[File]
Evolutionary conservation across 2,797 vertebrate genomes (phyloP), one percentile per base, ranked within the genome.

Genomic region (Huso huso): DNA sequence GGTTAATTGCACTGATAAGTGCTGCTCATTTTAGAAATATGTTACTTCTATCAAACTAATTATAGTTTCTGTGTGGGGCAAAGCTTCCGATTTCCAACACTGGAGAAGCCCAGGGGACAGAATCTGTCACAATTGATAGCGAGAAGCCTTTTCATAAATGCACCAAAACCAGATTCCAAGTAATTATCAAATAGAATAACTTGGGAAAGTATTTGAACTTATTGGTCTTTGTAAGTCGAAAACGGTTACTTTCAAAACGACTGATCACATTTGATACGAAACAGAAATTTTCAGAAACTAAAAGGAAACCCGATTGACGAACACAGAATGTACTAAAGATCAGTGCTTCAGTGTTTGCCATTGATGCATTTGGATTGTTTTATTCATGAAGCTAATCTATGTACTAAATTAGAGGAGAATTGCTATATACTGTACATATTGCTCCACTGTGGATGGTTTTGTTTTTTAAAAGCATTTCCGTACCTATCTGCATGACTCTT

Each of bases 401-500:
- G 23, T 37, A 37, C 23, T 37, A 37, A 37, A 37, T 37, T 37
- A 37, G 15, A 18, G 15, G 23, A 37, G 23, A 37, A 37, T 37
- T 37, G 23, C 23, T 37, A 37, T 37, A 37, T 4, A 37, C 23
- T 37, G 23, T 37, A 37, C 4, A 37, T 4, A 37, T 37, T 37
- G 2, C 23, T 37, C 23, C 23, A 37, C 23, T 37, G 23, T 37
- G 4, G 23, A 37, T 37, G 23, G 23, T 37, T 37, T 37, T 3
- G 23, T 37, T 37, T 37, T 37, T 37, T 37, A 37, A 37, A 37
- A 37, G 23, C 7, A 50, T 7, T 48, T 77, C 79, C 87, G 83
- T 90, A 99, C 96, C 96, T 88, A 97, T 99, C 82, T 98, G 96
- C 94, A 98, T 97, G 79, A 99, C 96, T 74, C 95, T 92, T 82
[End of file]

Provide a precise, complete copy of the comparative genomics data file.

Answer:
Evolutionary conservation across 2,797 vertebrate genomes (phyloP), one percentile per base, ranked within the genome.

Genomic region (Huso huso): DNA sequence GGTTAATTGCACTGATAAGTGCTGCTCATTTTAGAAATATGTTACTTCTATCAAACTAATTATAGTTTCTGTGTGGGGCAAAGCTTCCGATTTCCAACACTGGAGAAGCCCAGGGGACAGAATCTGTCACAATTGATAGCGAGAAGCCTTTTCATAAATGCACCAAAACCAGATTCCAAGTAATTATCAAATAGAATAACTTGGGAAAGTATTTGAACTTATTGGTCTTTGTAAGTCGAAAACGGTTACTTTCAAAACGACTGATCACATTTGATACGAAACAGAAATTTTCAGAAACTAAAAGGAAACCCGATTGACGAACACAGAATGTACTAAAGATCAGTGCTTCAGTGTTTGCCATTGATGCATTTGGATTGTTTTATTCATGAAGCTAATCTATGTACTAAATTAGAGGAGAATTGCTATATACTGTACATATTGCTCCACTGTGGATGGTTTTGTTTTTTAAAAGCATTTCCGTACCTATCTGCATGACTCTT

Each of bases 401-500:
- G 23, T 37, A 37, C 23, T 37, A 37, A 37, A 37, T 37, T 37
- A 37, G 15, A 18, G 15, G 23, A 37, G 23, A 37, A 37, T 37
- T 37, G 23, C 23, T 37, A 37, T 37, A 37, T 4, A 37, C 23
- T 37, G 23, T 37, A 37, C 4, A 37, T 4, A 37, T 37, T 37
- G 2, C 23, T 37, C 23, C 23, A 37, C 23, T 37, G 23, T 37
- G 4, G 23, A 37, T 37, G 23, G 23, T 37, T 37, T 37, T 3
- G 23, T 37, T 37, T 37, T 37, T 37, T 37, A 37, A 37, A 37
- A 37, G 23, C 7, A 50, T 7, T 48, T 77, C 79, C 87, G 83
- T 90, A 99, C 96, C 96, T 88, A 97, T 99, C 82, T 98, G 96
- C 94, A 98, T 97, G 79, A 99, C 96, T 74, C 95, T 92, T 82